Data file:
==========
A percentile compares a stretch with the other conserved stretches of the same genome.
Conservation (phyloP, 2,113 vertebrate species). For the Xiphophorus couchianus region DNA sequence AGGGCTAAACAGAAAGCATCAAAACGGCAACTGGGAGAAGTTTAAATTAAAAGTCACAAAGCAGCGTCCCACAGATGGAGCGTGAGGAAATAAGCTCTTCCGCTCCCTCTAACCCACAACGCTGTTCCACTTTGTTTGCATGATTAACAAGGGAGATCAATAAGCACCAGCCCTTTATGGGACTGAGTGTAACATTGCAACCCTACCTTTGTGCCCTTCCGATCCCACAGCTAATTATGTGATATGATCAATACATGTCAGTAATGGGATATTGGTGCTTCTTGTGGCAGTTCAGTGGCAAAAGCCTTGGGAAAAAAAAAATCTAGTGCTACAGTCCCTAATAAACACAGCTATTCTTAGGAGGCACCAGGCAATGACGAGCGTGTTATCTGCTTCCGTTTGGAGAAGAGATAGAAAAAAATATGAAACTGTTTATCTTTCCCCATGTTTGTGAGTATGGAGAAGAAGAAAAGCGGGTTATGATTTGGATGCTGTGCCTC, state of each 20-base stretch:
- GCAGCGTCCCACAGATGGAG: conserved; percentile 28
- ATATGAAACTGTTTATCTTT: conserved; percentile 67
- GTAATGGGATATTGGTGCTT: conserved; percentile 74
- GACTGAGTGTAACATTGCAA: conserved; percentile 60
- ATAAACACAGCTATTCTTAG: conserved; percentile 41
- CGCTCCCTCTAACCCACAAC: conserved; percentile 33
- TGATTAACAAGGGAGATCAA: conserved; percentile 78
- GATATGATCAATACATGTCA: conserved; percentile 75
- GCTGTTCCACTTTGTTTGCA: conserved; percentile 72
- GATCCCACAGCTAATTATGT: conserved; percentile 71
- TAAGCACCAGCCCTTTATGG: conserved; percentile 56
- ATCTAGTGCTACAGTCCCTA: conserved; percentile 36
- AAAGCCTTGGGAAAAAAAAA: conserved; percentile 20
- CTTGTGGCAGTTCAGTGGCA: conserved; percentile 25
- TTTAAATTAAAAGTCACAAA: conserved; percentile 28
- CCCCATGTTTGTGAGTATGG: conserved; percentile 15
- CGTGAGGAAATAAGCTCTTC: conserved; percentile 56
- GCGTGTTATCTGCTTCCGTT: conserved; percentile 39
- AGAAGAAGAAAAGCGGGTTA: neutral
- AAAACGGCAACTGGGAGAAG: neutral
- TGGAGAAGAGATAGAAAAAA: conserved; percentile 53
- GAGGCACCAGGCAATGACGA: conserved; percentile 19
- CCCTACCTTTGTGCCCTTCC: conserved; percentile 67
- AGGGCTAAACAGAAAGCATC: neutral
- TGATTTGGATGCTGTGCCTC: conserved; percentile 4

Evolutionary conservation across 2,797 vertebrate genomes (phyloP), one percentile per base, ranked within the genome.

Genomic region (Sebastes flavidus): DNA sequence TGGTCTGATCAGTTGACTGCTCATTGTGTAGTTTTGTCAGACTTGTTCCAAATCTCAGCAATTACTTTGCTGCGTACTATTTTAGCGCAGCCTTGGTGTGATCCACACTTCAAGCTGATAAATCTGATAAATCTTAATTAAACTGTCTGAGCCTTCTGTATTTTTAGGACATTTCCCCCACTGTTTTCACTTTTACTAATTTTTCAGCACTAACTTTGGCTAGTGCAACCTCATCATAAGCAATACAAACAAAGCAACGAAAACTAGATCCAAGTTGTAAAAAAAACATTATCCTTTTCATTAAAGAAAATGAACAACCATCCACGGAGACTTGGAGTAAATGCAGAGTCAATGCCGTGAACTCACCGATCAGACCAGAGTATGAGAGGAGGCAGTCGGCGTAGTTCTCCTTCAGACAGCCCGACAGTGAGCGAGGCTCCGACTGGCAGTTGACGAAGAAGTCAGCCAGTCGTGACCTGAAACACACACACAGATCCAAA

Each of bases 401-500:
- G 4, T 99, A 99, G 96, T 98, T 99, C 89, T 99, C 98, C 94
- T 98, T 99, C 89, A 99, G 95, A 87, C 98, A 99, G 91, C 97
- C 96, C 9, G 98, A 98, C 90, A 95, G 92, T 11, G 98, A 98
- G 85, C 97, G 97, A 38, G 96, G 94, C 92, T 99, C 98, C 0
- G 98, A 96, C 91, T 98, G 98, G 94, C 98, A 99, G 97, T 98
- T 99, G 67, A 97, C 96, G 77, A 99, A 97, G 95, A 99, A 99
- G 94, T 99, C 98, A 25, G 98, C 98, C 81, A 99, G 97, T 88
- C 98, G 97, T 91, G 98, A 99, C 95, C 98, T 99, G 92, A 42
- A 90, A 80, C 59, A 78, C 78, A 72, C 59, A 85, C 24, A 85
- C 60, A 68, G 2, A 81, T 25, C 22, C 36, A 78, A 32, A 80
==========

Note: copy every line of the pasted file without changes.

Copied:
A percentile compares a stretch with the other conserved stretches of the same genome.
Conservation (phyloP, 2,113 vertebrate species). For the Xiphophorus couchianus region DNA sequence AGGGCTAAACAGAAAGCATCAAAACGGCAACTGGGAGAAGTTTAAATTAAAAGTCACAAAGCAGCGTCCCACAGATGGAGCGTGAGGAAATAAGCTCTTCCGCTCCCTCTAACCCACAACGCTGTTCCACTTTGTTTGCATGATTAACAAGGGAGATCAATAAGCACCAGCCCTTTATGGGACTGAGTGTAACATTGCAACCCTACCTTTGTGCCCTTCCGATCCCACAGCTAATTATGTGATATGATCAATACATGTCAGTAATGGGATATTGGTGCTTCTTGTGGCAGTTCAGTGGCAAAAGCCTTGGGAAAAAAAAAATCTAGTGCTACAGTCCCTAATAAACACAGCTATTCTTAGGAGGCACCAGGCAATGACGAGCGTGTTATCTGCTTCCGTTTGGAGAAGAGATAGAAAAAAATATGAAACTGTTTATCTTTCCCCATGTTTGTGAGTATGGAGAAGAAGAAAAGCGGGTTATGATTTGGATGCTGTGCCTC, state of each 20-base stretch:
- GCAGCGTCCCACAGATGGAG: conserved; percentile 28
- ATATGAAACTGTTTATCTTT: conserved; percentile 67
- GTAATGGGATATTGGTGCTT: conserved; percentile 74
- GACTGAGTGTAACATTGCAA: conserved; percentile 60
- ATAAACACAGCTATTCTTAG: conserved; percentile 41
- CGCTCCCTCTAACCCACAAC: conserved; percentile 33
- TGATTAACAAGGGAGATCAA: conserved; percentile 78
- GATATGATCAATACATGTCA: conserved; percentile 75
- GCTGTTCCACTTTGTTTGCA: conserved; percentile 72
- GATCCCACAGCTAATTATGT: conserved; percentile 71
- TAAGCACCAGCCCTTTATGG: conserved; percentile 56
- ATCTAGTGCTACAGTCCCTA: conserved; percentile 36
- AAAGCCTTGGGAAAAAAAAA: conserved; percentile 20
- CTTGTGGCAGTTCAGTGGCA: conserved; percentile 25
- TTTAAATTAAAAGTCACAAA: conserved; percentile 28
- CCCCATGTTTGTGAGTATGG: conserved; percentile 15
- CGTGAGGAAATAAGCTCTTC: conserved; percentile 56
- GCGTGTTATCTGCTTCCGTT: conserved; percentile 39
- AGAAGAAGAAAAGCGGGTTA: neutral
- AAAACGGCAACTGGGAGAAG: neutral
- TGGAGAAGAGATAGAAAAAA: conserved; percentile 53
- GAGGCACCAGGCAATGACGA: conserved; percentile 19
- CCCTACCTTTGTGCCCTTCC: conserved; percentile 67
- AGGGCTAAACAGAAAGCATC: neutral
- TGATTTGGATGCTGTGCCTC: conserved; percentile 4

Evolutionary conservation across 2,797 vertebrate genomes (phyloP), one percentile per base, ranked within the genome.

Genomic region (Sebastes flavidus): DNA sequence TGGTCTGATCAGTTGACTGCTCATTGTGTAGTTTTGTCAGACTTGTTCCAAATCTCAGCAATTACTTTGCTGCGTACTATTTTAGCGCAGCCTTGGTGTGATCCACACTTCAAGCTGATAAATCTGATAAATCTTAATTAAACTGTCTGAGCCTTCTGTATTTTTAGGACATTTCCCCCACTGTTTTCACTTTTACTAATTTTTCAGCACTAACTTTGGCTAGTGCAACCTCATCATAAGCAATACAAACAAAGCAACGAAAACTAGATCCAAGTTGTAAAAAAAACATTATCCTTTTCATTAAAGAAAATGAACAACCATCCACGGAGACTTGGAGTAAATGCAGAGTCAATGCCGTGAACTCACCGATCAGACCAGAGTATGAGAGGAGGCAGTCGGCGTAGTTCTCCTTCAGACAGCCCGACAGTGAGCGAGGCTCCGACTGGCAGTTGACGAAGAAGTCAGCCAGTCGTGACCTGAAACACACACACAGATCCAAA

Each of bases 401-500:
- G 4, T 99, A 99, G 96, T 98, T 99, C 89, T 99, C 98, C 94
- T 98, T 99, C 89, A 99, G 95, A 87, C 98, A 99, G 91, C 97
- C 96, C 9, G 98, A 98, C 90, A 95, G 92, T 11, G 98, A 98
- G 85, C 97, G 97, A 38, G 96, G 94, C 92, T 99, C 98, C 0
- G 98, A 96, C 91, T 98, G 98, G 94, C 98, A 99, G 97, T 98
- T 99, G 67, A 97, C 96, G 77, A 99, A 97, G 95, A 99, A 99
- G 94, T 99, C 98, A 25, G 98, C 98, C 81, A 99, G 97, T 88
- C 98, G 97, T 91, G 98, A 99, C 95, C 98, T 99, G 92, A 42
- A 90, A 80, C 59, A 78, C 78, A 72, C 59, A 85, C 24, A 85
- C 60, A 68, G 2, A 81, T 25, C 22, C 36, A 78, A 32, A 80